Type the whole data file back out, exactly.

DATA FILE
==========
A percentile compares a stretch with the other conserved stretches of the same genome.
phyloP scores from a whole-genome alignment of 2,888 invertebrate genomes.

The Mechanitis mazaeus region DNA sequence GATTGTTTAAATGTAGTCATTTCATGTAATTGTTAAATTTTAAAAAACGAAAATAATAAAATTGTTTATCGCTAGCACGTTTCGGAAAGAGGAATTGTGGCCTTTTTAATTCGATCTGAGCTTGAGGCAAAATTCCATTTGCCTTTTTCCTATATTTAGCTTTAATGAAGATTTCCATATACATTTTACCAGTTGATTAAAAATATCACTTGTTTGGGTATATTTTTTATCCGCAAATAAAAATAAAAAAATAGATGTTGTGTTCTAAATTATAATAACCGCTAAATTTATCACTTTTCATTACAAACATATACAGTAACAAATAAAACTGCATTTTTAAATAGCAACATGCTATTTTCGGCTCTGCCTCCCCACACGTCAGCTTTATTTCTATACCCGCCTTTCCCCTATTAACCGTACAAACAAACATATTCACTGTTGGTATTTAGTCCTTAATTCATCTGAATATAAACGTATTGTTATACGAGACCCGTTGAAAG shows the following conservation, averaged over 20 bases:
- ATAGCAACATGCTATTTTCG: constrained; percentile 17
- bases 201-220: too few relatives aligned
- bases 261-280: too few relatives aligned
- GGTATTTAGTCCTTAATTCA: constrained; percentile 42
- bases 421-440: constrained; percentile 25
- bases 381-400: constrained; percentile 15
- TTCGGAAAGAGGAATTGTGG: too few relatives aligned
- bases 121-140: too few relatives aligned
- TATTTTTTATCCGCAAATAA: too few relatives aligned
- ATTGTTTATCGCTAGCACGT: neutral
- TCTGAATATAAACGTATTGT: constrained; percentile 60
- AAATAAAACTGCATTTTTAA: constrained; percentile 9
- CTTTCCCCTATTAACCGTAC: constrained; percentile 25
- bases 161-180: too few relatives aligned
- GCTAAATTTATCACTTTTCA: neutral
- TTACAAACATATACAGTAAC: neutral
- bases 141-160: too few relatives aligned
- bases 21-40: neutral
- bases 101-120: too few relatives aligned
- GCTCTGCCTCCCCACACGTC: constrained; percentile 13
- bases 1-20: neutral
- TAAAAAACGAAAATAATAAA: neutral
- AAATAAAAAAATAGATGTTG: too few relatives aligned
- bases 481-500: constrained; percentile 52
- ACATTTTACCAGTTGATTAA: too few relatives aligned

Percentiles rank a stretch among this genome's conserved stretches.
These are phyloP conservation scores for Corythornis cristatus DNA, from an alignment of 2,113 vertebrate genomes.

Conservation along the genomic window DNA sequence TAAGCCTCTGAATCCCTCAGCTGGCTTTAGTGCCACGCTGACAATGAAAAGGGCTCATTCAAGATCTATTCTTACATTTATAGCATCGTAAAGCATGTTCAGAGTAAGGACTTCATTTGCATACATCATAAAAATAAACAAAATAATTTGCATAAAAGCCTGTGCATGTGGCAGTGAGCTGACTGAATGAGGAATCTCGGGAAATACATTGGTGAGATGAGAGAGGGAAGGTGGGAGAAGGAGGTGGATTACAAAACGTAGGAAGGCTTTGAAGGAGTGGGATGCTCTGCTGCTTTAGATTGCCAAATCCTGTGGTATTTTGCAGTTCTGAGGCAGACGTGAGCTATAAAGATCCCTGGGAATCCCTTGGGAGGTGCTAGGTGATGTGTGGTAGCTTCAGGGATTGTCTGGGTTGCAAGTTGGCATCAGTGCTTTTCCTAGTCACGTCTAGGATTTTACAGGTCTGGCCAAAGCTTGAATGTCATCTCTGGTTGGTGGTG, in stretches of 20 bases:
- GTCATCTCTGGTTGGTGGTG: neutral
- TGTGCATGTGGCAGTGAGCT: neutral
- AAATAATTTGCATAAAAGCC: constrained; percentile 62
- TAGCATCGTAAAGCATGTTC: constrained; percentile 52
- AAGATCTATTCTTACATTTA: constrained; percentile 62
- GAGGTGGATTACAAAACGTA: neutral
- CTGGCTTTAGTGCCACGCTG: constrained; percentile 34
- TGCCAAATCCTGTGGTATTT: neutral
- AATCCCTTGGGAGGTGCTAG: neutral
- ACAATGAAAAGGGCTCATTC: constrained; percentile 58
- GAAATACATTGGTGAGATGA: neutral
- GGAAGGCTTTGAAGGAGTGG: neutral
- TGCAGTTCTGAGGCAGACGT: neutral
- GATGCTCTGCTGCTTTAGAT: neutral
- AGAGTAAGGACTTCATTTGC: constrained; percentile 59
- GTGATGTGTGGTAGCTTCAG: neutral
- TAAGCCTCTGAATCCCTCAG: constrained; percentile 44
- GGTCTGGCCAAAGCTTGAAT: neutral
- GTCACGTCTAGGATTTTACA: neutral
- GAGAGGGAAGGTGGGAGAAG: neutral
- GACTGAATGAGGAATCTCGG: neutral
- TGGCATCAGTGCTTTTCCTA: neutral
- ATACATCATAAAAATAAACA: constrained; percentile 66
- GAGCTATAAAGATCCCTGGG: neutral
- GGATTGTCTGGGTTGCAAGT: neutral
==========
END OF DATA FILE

A percentile compares a stretch with the other conserved stretches of the same genome.
phyloP scores from a whole-genome alignment of 2,888 invertebrate genomes.

The Mechanitis mazaeus region DNA sequence GATTGTTTAAATGTAGTCATTTCATGTAATTGTTAAATTTTAAAAAACGAAAATAATAAAATTGTTTATCGCTAGCACGTTTCGGAAAGAGGAATTGTGGCCTTTTTAATTCGATCTGAGCTTGAGGCAAAATTCCATTTGCCTTTTTCCTATATTTAGCTTTAATGAAGATTTCCATATACATTTTACCAGTTGATTAAAAATATCACTTGTTTGGGTATATTTTTTATCCGCAAATAAAAATAAAAAAATAGATGTTGTGTTCTAAATTATAATAACCGCTAAATTTATCACTTTTCATTACAAACATATACAGTAACAAATAAAACTGCATTTTTAAATAGCAACATGCTATTTTCGGCTCTGCCTCCCCACACGTCAGCTTTATTTCTATACCCGCCTTTCCCCTATTAACCGTACAAACAAACATATTCACTGTTGGTATTTAGTCCTTAATTCATCTGAATATAAACGTATTGTTATACGAGACCCGTTGAAAG shows the following conservation, averaged over 20 bases:
- ATAGCAACATGCTATTTTCG: constrained; percentile 17
- bases 201-220: too few relatives aligned
- bases 261-280: too few relatives aligned
- GGTATTTAGTCCTTAATTCA: constrained; percentile 42
- bases 421-440: constrained; percentile 25
- bases 381-400: constrained; percentile 15
- TTCGGAAAGAGGAATTGTGG: too few relatives aligned
- bases 121-140: too few relatives aligned
- TATTTTTTATCCGCAAATAA: too few relatives aligned
- ATTGTTTATCGCTAGCACGT: neutral
- TCTGAATATAAACGTATTGT: constrained; percentile 60
- AAATAAAACTGCATTTTTAA: constrained; percentile 9
- CTTTCCCCTATTAACCGTAC: constrained; percentile 25
- bases 161-180: too few relatives aligned
- GCTAAATTTATCACTTTTCA: neutral
- TTACAAACATATACAGTAAC: neutral
- bases 141-160: too few relatives aligned
- bases 21-40: neutral
- bases 101-120: too few relatives aligned
- GCTCTGCCTCCCCACACGTC: constrained; percentile 13
- bases 1-20: neutral
- TAAAAAACGAAAATAATAAA: neutral
- AAATAAAAAAATAGATGTTG: too few relatives aligned
- bases 481-500: constrained; percentile 52
- ACATTTTACCAGTTGATTAA: too few relatives aligned

Percentiles rank a stretch among this genome's conserved stretches.
These are phyloP conservation scores for Corythornis cristatus DNA, from an alignment of 2,113 vertebrate genomes.

Conservation along the genomic window DNA sequence TAAGCCTCTGAATCCCTCAGCTGGCTTTAGTGCCACGCTGACAATGAAAAGGGCTCATTCAAGATCTATTCTTACATTTATAGCATCGTAAAGCATGTTCAGAGTAAGGACTTCATTTGCATACATCATAAAAATAAACAAAATAATTTGCATAAAAGCCTGTGCATGTGGCAGTGAGCTGACTGAATGAGGAATCTCGGGAAATACATTGGTGAGATGAGAGAGGGAAGGTGGGAGAAGGAGGTGGATTACAAAACGTAGGAAGGCTTTGAAGGAGTGGGATGCTCTGCTGCTTTAGATTGCCAAATCCTGTGGTATTTTGCAGTTCTGAGGCAGACGTGAGCTATAAAGATCCCTGGGAATCCCTTGGGAGGTGCTAGGTGATGTGTGGTAGCTTCAGGGATTGTCTGGGTTGCAAGTTGGCATCAGTGCTTTTCCTAGTCACGTCTAGGATTTTACAGGTCTGGCCAAAGCTTGAATGTCATCTCTGGTTGGTGGTG, in stretches of 20 bases:
- GTCATCTCTGGTTGGTGGTG: neutral
- TGTGCATGTGGCAGTGAGCT: neutral
- AAATAATTTGCATAAAAGCC: constrained; percentile 62
- TAGCATCGTAAAGCATGTTC: constrained; percentile 52
- AAGATCTATTCTTACATTTA: constrained; percentile 62
- GAGGTGGATTACAAAACGTA: neutral
- CTGGCTTTAGTGCCACGCTG: constrained; percentile 34
- TGCCAAATCCTGTGGTATTT: neutral
- AATCCCTTGGGAGGTGCTAG: neutral
- ACAATGAAAAGGGCTCATTC: constrained; percentile 58
- GAAATACATTGGTGAGATGA: neutral
- GGAAGGCTTTGAAGGAGTGG: neutral
- TGCAGTTCTGAGGCAGACGT: neutral
- GATGCTCTGCTGCTTTAGAT: neutral
- AGAGTAAGGACTTCATTTGC: constrained; percentile 59
- GTGATGTGTGGTAGCTTCAG: neutral
- TAAGCCTCTGAATCCCTCAG: constrained; percentile 44
- GGTCTGGCCAAAGCTTGAAT: neutral
- GTCACGTCTAGGATTTTACA: neutral
- GAGAGGGAAGGTGGGAGAAG: neutral
- GACTGAATGAGGAATCTCGG: neutral
- TGGCATCAGTGCTTTTCCTA: neutral
- ATACATCATAAAAATAAACA: constrained; percentile 66
- GAGCTATAAAGATCCCTGGG: neutral
- GGATTGTCTGGGTTGCAAGT: neutral